I finished it yesterday. I found the middle section, consisting of Helen's account of her courtship and marriage an utterly realistic portrait of a marriage entered into with more haste than forethought.
Both parties has unrealistic ideas of the other. Huntingdon seems to have married out of a spoiled, egotistical, hedonistic man's desire to make a conquest of something he sees as utterly desirable - in this case a living, breathing woman (or girl, really) - that didn't quite turn out to be as delightful as he thought it would be, much like a young boy who sees and advert for a toy that, once he gets his hands on it, turns out to be something less or other than he thought it was.
Helen goes into the marriage knowing he has faults, but dismisses them as minor and expects to fix them and make him the good man she imagines she sees, through the rose-coloured glasses lovers often wear, underneath the carefree, spoilt exterior. Like so many women before and after her, she then discovers that it is easier said than done to change someone who doesn't want to change. Add Huntingdon's alcoholism into the mix and the outcome is an inevitable deterioration of the marriage and a dissatisfaction on both sides that grows into contempt on his side when he finds that he can't drag her down with him, and hatred on hers when she discovers he is cheating on her. This makes her determination to not allow him to turn their son into a copy of himself utterly believable, although her method of weaning the child off alcoholic drinks is really nothing short of child abuse, however well meant it is.
It is clear to anyone who has had to deal with an alcoholic in their life that Anne Brontë was writing from real life experience. That an unmarried woman during a time when such things as marital problems were not openly discussed should be able to write so convincingly about a deteriorating marriage shows that she must also have been able to observe something of that kind. The sick-bed scenes and death scene are utterly wretched and believable as well, and the pathos of Huntingdon's death makes one almost feel sorry for the wretched man.
If I have a complaint about the story it is the emotional melodrama of the aftermath of Gilbert's reading Helen's diary. He clearly has a low self-esteem mingled with strong pride. First he uses her absence from her son's home as an excuse for not writing to her (when a letter might easily be read after her return or even be forwarded to the right address by the servants) and then, when he discovers she is an heiress, all he wants to do is run away for fear that she will reject him. This spells to me a man who is in no way certain that his beloved loves him back. And is it any wonder, when she shows so much reticence to act in her own interest and send him a word? Even with the onus of having to be seen to be in mourning for a year after her husband's death, the postal service would make it easy for her to write to him without it being noticed. Or, for that matter, it would have been so easy to take her brother into her confidence and have him drop a hint in Gilbert's direction.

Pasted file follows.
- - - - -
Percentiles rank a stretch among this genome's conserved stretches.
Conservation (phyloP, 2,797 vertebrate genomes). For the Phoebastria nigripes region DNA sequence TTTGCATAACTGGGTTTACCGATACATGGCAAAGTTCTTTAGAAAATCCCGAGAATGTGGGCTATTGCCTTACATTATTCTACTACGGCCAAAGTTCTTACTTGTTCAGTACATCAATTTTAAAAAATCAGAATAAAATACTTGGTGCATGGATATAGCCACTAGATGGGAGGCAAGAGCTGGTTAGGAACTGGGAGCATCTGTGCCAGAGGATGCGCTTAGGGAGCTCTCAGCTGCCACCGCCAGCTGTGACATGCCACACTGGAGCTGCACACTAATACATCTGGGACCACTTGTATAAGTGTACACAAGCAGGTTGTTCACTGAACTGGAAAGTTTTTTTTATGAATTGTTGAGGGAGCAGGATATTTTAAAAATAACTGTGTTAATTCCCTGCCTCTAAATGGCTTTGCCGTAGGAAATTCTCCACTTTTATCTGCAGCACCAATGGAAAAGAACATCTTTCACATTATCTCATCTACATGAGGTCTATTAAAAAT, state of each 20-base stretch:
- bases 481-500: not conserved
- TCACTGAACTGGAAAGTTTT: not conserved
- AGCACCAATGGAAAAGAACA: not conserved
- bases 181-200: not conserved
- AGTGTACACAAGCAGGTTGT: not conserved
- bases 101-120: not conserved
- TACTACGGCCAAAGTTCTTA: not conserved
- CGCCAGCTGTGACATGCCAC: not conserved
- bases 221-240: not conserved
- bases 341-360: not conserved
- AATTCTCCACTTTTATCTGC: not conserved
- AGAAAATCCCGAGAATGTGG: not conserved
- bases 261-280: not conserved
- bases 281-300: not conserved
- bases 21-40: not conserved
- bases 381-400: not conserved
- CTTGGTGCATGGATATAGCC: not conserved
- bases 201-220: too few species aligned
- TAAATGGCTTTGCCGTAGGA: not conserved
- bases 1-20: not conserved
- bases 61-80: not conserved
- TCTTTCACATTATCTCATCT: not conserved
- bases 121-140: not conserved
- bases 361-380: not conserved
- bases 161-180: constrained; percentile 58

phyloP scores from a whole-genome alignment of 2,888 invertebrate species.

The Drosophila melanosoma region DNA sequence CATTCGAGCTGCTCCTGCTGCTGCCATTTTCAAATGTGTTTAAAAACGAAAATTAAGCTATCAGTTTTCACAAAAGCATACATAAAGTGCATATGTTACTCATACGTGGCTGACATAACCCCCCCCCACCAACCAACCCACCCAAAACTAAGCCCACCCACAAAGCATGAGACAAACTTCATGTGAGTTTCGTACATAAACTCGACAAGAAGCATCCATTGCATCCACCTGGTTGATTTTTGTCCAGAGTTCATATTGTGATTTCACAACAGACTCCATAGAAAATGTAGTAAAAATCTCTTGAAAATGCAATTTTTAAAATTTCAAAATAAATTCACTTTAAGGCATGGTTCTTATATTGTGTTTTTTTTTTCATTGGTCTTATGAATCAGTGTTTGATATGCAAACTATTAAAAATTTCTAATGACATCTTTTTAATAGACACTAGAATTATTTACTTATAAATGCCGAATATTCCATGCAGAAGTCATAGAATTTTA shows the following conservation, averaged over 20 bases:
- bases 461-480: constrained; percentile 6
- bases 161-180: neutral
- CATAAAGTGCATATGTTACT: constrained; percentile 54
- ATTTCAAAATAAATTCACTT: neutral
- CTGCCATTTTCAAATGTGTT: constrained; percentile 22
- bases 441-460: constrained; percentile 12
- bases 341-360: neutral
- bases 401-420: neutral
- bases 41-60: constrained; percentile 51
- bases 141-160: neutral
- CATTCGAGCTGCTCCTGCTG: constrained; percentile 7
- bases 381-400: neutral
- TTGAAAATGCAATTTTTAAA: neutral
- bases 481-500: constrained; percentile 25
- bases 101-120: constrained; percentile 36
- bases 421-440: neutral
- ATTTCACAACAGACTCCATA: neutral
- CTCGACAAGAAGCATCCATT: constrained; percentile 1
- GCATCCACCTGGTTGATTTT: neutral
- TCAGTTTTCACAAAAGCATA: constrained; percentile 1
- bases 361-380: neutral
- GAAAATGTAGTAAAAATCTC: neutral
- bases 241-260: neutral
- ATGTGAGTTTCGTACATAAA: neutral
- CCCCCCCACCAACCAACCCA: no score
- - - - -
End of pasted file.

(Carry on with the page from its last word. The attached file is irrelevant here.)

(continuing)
All of this makes for drama and creates conflict, to be sure, but the way it is done is just a little bit over the top. But, taken altogether, this is a nicely satisfying read. I might even read it again some day.
Oh, and the scene outside the church near the end? Brilliant. He gets to make a fool of himself over her, but not so much as to make him a public laughingstock:
I approached the little rural church—but lo! there stood a train of carriages before it; it needed not the white favours bedecking the servants and horses, nor the merry voices of the village idlers assembled to witness the show, to apprise me that there was a wedding within. I ran in among them, demanding, with breathless eagerness, had the ceremony long commenced? They only gaped and stared. In my desperation, I pushed past them, and was about to enter the churchyard gate, when a group of ragged urchins, that had been hanging like bees to the window, suddenly dropped off and made a rush for the porch, vociferating in the uncouth dialect of their country something which signified, ‘It’s over—they’re coming out!’
If Eliza Millward had seen me then she might indeed have been delighted. I grasped the gate-post for support, and stood intently gazing towards the door to take my last look on my soul’s delight, my first on that detested mortal who had torn her from my heart, and doomed her, I was certain, to a life of misery and hollow, vain repining—for what happiness could she enjoy with him? I did not wish to shock her with my presence now, but I had not power to move away. Forth came the bride and bridegroom. Him I saw not; I had eyes for none but her. A long veil shrouded half her graceful form, but did not hide it; I could see that while she carried her head erect, her eyes were bent upon the ground, and her face and neck were suffused with a crimson blush; but every feature was radiant with smiles, and gleaming through the misty whiteness of her veil were clusters of golden ringlets! Oh, heavens! it was not my Helen! The first glimpse made me start—but my eyes were darkened with exhaustion and despair. Dare I trust them? ‘Yes—it is not she! It was a younger, slighter, rosier beauty—lovely indeed, but with far less dignity and depth of soul—without that indefinable grace, that keenly spiritual yet gentle charm, that ineffable power to attract and subjugate the heart—my heart at least.
Now, I wonder which I should read next? Another book by Anne, or should I move on to Charlotte? I don't think I'm quite ready for Emily yet.